A homeschooling blog we created to share our stories and adventures as we live and learn as a family.

Thursday, May 5, 2011

History, Geography, and Cultural Studies: How We Learn It

We are winding down our school year and I thought I would recap what we have learned this year, and how we went about it. Last week D finished up his year-long study of world history from 1849 - present. Since he began homeschooling almost three years ago we have been using the Story of the World by Susan Wise Bauer to study history and geography. We follow a classical approach, breaking world history down into four units, studying one unit per year. The summer before he began homeschooling we read Volume One, Ancient Times together and D was hooked! During second grade he learned about medieval history, in third grade he learned early modern history (from late Renaissance to the gold rush) and this year he finished up the fourth volume, from the gold rush to the fall of the Berlin Wall. D listens to a chapter or two on CD per week or reads them from the book, and does a corresponding map to go along with the learning he has done.

I think that there is no easier way to make learning history tedious than to give kids text books and to ask them to memorize dates and take tests, only to regurgitate information that they will quickly forget. I want history to come alive for my children, and I want them to always find meaning in what they are learning. So we read lots of historical fiction, take lots of field trips, and do lots of projects. This year D has read Farmer Boy, The Sign of the Beaver, David Livingstone Foe of Darkness, Number the Stars, Meet Addy, Stawberry Girl, Snow Treasure, Anne Frank, Life in Hiding, and Harriet Tubman, Go Free or Die, and has listened to the novels of Patricia Reilly Giff on CD just to name some favorites. We visited Plimoth Plantation, and yesterday went to Old Sturbridge Village for the first time! Next month we'll head to Battleship Cove to check out some WWII era subs. D was so very lucky to be able to travel to Greece and Rome with my dad and his wife last summer and to visit the ruins, museums, and cathedrals of many of the historic places he'd learned about over the past years.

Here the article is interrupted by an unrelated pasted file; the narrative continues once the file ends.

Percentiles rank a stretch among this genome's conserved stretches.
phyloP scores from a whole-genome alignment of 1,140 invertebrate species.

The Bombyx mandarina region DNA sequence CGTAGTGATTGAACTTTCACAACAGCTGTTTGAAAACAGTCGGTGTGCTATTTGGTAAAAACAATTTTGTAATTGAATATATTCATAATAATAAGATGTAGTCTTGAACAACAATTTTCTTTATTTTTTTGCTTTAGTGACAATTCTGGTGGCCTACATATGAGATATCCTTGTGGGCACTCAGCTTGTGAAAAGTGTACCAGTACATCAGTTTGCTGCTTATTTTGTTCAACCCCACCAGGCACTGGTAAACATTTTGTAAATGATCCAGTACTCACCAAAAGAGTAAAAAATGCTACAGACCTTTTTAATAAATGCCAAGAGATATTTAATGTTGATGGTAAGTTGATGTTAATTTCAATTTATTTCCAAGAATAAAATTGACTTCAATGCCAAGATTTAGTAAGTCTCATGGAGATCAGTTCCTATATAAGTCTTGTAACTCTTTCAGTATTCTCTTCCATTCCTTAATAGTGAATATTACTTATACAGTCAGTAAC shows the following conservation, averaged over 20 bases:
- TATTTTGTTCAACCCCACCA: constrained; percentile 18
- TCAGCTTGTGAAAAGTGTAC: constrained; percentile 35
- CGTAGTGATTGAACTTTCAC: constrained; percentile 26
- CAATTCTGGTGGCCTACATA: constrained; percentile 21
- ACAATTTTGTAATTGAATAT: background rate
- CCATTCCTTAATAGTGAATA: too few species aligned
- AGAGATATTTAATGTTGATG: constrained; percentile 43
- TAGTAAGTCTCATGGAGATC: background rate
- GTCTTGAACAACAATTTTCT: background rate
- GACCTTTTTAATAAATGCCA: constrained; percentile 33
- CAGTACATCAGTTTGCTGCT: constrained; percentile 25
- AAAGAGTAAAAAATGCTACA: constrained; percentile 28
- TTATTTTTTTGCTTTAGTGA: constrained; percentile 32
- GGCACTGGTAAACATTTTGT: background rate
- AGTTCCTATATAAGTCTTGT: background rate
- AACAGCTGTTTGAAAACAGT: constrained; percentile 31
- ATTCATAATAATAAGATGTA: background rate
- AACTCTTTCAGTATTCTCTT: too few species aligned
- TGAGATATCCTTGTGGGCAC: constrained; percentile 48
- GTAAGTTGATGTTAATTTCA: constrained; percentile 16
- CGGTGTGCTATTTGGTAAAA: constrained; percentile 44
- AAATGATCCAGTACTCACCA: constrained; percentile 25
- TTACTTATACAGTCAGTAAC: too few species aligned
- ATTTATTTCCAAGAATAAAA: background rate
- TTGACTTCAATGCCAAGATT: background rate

Public schools seem to focus on U.S history, which makes sense in a way. It's good to know about the country where you live and ours is a very large and diverse country to be sure. But I want my children to be curious about the world around them and accepting and knowledgeable of other countries and cultures. So we focus on world history, but I also try to find creative ways to introduce U.S history each year as well. D has learned about famous presidents, important documents, the three branches of government, and the 50 states - mostly by reading books, watching movies (Brainpop and School House Rock are favorite sources)and playing stack the states on his ipod. Our new favorite book is the Scrambled States of America and we can't wait to get the board game!

J has been learning all about world culture this year. We use the book Around the World in 80 Tales by Saviour Pirotta and Richard Johnson as a jumping off point to learn about the world we live in. It's a book of folk tales from around the world. So we read several stories each week, and then put a flag sticker of the country we've been reading about from her Flags of the World book into a passport that we made in the beginning of the year. We also use globes and puzzles to learn geography. So far she's 'traveled' to countries in North America, South America, Africa, and Europe and this month we'll be reading and learning about Asia. We try to do a project for each continent - for example, we made clay beads last week when we were reading about Africa. When we learned about North America we did some crafts with quilting squares and made a southern-style meal. We also read lots of historical picture books and early chapter books for young learners. J loves the Little House books and some other favorites are the D'Aulaire's books of famous people (we love Abe Lincoln and Columbus), Follow the Dream, the Story of Christopher Columbus, Farmer George Plants a Nation, Martin's Big Words, Paths to Peace, Squanto's Journey, and Across a Dark and Wild Sea.

Happy history learning!

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